3G brought mobile data (e.g. CDMA2000). Web connectivity was standardized. Led to the rise of video conferencing, video streaming and voice over IP.

4G Fourth generation – 2010s:
4G LTE ushered in the era of mobile broadband. The streaming era, gaming, HD videos, and video conferences. Phones needed to be specifically made to run 4G services.

5G Fifth generation – 2019+:
The Internet of Things era, supports advanced networks between the phone and appliances, houses, cars, etc. More expensive, and more towers needed, but much more advanced with faster speeds.

Currently, the US is almost completely covered by the 4G network. This means nearly all Americans live in an area with access to 4G LTE service. With 4G reaching its full potential, the 5G network is beginning to develop. It is important to understand that 5G is not meant to completely replace 4G but work simultaneously with it. The main benefit of the 5G network is nearly 10x the speed and decrease of latency, as well as its ability to support 100x more people. With high speeds, superior reliability, and negligible latency, 5G will expand the mobile ecosystem into new realms. 5G will impact every industry, making safer transportation, remote healthcare, precision agriculture, digitized logistics — and more — a reality. The main issue that arises with 5G is since it is emitted at a higher frequency, it has limited range and cannot penetrate well through objects like walls. In addition, while 4G towers can serve customers within 10 miles, 5G will only be able to provide service up to 1000ft. This is the main reason the next generation will be built using both 4G and 5G services together.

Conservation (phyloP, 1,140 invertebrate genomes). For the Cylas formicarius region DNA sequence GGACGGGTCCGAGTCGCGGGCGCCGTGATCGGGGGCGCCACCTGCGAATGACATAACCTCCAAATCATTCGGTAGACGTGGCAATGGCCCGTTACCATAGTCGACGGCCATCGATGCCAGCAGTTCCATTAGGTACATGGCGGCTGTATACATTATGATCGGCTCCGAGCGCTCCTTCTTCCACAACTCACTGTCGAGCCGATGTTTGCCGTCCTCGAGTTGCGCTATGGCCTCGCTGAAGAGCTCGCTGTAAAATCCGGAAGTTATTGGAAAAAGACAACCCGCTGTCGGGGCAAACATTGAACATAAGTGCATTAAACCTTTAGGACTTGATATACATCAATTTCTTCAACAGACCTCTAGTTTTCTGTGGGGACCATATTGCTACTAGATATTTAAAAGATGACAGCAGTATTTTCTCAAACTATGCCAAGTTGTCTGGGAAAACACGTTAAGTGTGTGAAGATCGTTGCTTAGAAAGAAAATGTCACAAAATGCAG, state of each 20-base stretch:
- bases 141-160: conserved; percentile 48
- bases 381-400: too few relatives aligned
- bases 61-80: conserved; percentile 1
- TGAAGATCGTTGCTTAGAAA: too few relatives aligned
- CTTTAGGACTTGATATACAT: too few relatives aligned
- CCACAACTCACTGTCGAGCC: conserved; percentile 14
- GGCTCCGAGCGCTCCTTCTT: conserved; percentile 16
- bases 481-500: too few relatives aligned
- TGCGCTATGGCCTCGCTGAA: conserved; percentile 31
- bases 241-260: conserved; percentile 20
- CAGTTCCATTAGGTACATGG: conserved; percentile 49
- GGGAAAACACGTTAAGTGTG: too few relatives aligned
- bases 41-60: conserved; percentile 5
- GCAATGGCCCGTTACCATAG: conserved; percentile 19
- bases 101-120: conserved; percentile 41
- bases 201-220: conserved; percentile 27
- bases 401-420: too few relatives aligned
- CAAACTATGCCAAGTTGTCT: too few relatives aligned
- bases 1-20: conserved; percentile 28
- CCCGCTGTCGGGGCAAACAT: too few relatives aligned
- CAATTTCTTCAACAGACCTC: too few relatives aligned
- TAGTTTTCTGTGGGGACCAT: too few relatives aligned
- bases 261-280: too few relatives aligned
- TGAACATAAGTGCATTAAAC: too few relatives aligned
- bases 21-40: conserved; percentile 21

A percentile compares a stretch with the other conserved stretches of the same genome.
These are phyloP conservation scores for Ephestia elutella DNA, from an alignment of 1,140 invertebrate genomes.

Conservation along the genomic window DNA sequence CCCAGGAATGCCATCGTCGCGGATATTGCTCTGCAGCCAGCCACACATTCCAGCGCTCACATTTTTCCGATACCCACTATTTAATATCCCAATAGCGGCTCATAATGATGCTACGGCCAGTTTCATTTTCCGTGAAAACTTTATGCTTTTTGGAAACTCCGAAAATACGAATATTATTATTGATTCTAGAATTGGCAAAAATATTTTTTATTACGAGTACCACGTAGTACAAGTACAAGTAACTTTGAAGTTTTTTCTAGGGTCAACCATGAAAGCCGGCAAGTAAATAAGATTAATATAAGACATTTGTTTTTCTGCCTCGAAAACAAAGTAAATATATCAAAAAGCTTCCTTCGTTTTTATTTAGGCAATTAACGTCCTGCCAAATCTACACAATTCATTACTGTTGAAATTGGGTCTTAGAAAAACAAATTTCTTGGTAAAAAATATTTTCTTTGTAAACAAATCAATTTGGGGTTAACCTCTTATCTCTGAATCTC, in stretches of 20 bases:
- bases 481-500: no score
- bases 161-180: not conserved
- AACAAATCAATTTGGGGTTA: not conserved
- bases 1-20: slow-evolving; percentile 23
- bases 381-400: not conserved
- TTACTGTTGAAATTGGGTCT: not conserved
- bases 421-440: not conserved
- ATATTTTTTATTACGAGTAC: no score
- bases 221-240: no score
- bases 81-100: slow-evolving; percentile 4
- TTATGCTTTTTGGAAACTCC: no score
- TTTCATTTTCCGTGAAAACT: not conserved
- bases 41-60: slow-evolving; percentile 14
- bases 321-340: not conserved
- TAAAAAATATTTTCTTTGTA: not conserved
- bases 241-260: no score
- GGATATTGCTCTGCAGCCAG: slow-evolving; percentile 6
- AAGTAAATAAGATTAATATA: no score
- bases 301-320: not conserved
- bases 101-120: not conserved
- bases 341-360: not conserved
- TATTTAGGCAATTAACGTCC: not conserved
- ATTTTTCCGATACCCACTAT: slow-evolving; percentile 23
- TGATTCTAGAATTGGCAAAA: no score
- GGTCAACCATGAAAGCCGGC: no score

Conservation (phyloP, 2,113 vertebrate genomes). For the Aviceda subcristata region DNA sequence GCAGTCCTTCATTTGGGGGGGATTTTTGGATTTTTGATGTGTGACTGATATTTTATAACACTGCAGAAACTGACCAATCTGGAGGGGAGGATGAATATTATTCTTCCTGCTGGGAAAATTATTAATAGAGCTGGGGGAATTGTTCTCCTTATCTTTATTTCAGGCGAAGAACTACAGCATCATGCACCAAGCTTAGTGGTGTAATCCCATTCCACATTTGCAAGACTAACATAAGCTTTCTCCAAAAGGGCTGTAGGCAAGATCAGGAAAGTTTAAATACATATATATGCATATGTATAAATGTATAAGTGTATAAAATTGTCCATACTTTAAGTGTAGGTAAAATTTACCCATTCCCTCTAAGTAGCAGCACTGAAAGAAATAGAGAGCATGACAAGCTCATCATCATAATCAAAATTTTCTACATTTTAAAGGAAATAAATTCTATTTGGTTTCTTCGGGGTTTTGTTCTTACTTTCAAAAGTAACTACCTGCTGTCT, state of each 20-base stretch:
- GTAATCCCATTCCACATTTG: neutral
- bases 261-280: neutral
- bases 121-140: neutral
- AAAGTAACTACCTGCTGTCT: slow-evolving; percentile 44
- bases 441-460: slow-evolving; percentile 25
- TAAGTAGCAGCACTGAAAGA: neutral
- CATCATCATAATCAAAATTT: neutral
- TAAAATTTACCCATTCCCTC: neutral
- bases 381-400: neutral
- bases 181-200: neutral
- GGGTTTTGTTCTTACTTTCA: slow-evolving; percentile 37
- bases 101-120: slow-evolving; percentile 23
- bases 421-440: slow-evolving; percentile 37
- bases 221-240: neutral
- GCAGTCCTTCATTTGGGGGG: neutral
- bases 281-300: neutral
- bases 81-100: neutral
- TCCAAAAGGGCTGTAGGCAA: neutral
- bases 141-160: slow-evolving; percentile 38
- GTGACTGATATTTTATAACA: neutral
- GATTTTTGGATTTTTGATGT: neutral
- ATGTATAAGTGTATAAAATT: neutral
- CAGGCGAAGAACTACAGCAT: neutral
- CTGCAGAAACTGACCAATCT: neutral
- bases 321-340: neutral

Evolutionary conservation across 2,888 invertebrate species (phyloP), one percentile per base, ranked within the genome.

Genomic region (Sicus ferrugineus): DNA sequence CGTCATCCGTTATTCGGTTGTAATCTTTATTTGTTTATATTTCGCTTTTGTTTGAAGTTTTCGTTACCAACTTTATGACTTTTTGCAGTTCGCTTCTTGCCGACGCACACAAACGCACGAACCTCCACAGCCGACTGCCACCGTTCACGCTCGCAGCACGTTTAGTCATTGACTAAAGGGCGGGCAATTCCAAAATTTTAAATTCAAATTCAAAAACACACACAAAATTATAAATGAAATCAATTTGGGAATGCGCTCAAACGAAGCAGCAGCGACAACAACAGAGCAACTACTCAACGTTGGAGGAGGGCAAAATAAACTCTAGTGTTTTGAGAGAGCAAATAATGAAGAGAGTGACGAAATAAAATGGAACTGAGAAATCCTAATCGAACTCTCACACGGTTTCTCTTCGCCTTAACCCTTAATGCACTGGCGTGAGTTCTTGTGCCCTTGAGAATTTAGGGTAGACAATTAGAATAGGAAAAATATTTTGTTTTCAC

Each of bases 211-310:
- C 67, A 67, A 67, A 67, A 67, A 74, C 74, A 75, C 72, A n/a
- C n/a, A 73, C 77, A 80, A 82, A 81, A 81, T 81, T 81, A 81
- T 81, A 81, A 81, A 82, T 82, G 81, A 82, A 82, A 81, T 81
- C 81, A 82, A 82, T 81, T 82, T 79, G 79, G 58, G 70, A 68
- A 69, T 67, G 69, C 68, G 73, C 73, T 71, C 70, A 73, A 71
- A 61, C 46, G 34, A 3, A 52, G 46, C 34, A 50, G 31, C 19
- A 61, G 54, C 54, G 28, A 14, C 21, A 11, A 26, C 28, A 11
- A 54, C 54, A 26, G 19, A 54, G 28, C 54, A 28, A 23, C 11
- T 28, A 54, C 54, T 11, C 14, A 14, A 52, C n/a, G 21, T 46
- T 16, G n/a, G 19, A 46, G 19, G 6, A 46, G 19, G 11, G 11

What is the difference between LTE and Point to Multipoint wireless equipment?

A: Some of our towers operate off LTE technology. LTE stands for Long Term Evolution as part of 4G (4th generation) advancements in technology. Often, this equipment does not need direct line of sight to provide coverage. This is especially useful in areas where local terrain makes connections very challenging. Our point-to-multipoint technology requires a line-of-sight connection from tower to home but can oftentimes deliver faster speeds.